“Because the university has asked students to remain on campus throughout the Thanksgiving break, there was a general consensus among several offices that we should offer the holiday dining program as a way to provide students with food options that would be different than usual, support our local restaurants, and give as many dining service employees time off on and around the holiday as possible,” Lizarríbar wrote in an email to the Daily.

In the past, dining halls have been closed over long holiday breaks, such as Thanksgiving and winter break. This year, however, with many students remaining, the university had to get creative to provide food to all students, regardless of meal plan status. 

“We wanted to be sure food security was not a concern over this holiday, especially on Thanksgiving Day, when many restaurants and markets are normally closed, making it particularly hard to access food. We wanted students to be able to take a break from what has been a very different and often stressful semester and to enjoy the holiday without concerns about cost,” Lizarríbar said. 

Another piece of the puzzle is deciding which restaurants to hire for the job. Patti Klos, director of dining and business services, outlined the process of choosing the restaurants to feed the students who choose to remain on campus. 

“Logistically, it’s very complicated to bring in such a large number of meals, so we’ve turned to three restaurants, 2 in Medford and 1 in Somerville, for the lunches. We’re still working out the details for the dinners, and hope to offer students more variety on Friday and Saturday night,” Klos wrote in an email to the Daily. 

The School of the Museum of Fine Arts (SMFA) has more flexibility than Tufts’ Medford campus due to size and location. Laura DaRos, associate dean of student affairs at the SMFA, delineated the variety of restaurants the school decided upon. 

“Due to our size, SMFA is able to select a different restaurant for lunch each day to put together a diverse menu over the four-day period,” DaRos wrote in an email to the Daily.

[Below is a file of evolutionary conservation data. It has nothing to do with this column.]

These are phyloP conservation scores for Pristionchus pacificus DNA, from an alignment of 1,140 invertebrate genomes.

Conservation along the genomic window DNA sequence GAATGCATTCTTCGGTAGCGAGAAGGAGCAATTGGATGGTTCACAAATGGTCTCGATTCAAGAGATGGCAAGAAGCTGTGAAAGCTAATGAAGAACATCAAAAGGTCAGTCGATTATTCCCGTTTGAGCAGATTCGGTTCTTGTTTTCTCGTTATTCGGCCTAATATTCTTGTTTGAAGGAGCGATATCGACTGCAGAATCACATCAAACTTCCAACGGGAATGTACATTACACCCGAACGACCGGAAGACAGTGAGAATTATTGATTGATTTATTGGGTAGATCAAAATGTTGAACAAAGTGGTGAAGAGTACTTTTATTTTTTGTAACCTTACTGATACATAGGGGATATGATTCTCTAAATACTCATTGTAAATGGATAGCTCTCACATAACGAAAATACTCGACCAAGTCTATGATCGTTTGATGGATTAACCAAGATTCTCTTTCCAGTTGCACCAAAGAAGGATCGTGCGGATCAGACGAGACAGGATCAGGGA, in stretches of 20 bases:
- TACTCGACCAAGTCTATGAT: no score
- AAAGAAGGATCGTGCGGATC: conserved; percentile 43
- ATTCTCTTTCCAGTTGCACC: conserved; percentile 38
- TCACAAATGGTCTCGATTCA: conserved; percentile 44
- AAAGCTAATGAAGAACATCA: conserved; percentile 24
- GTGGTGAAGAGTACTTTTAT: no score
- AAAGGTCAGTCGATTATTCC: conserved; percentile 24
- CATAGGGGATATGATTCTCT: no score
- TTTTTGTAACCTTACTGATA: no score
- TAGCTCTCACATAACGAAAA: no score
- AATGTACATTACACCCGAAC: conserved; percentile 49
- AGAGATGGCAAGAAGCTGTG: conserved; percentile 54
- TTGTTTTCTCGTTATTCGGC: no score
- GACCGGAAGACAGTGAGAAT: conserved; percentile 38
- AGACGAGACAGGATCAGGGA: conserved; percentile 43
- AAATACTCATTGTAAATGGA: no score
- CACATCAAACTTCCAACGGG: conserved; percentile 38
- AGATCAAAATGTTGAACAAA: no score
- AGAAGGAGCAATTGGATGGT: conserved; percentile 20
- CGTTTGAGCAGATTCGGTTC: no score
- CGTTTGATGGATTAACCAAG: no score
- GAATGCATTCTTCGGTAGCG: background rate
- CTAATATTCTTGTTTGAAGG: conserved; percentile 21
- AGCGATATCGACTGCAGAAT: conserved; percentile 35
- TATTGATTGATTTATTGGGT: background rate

There are many obstacles to the program, including distribution of such a large number of meals and new statewide and Tufts’ COVID-19 restrictions. Nevertheless, the Office of Student Affairs and others working on the program are powering through.

“Distribution of meals on Thursday, and lunches on Friday, Saturday and Sunday, will be at the Gantcher Center.  Logistics for dinner on Saturday and Sunday are still being worked out.  The mobile ordering app will not be used,” Klos said. 

Due to the program’s design and the sheer number of meals needed, customization of orders is sometimes impossible. Instead, students were sent options to choose from, which include options for those with dietary restrictions, such as vegetarian and Kosher. 

“There will be a good number of choices, but a program of this size by necessity must limit options to a manageable number for each meal. Students who had indicated they need meals over the break have been asked to complete a survey to enable us to communicate and/or plan what is available,” Klos said. 

This Thanksgiving will be very different from those in the past, but students are looking forward to a break from classes and excited for some downtime before final exams. With cases rising across the state and within the Tufts community, new COVID-19 restrictions have increased both vigilance and stress on campus. 

“We’re pleased with how the program is coming together, although new COVID-related restrictions at both the state and university level, which are needed in light of current trends, will curtail some of the activities and options we had hoped to offer,” Lizarríbar said.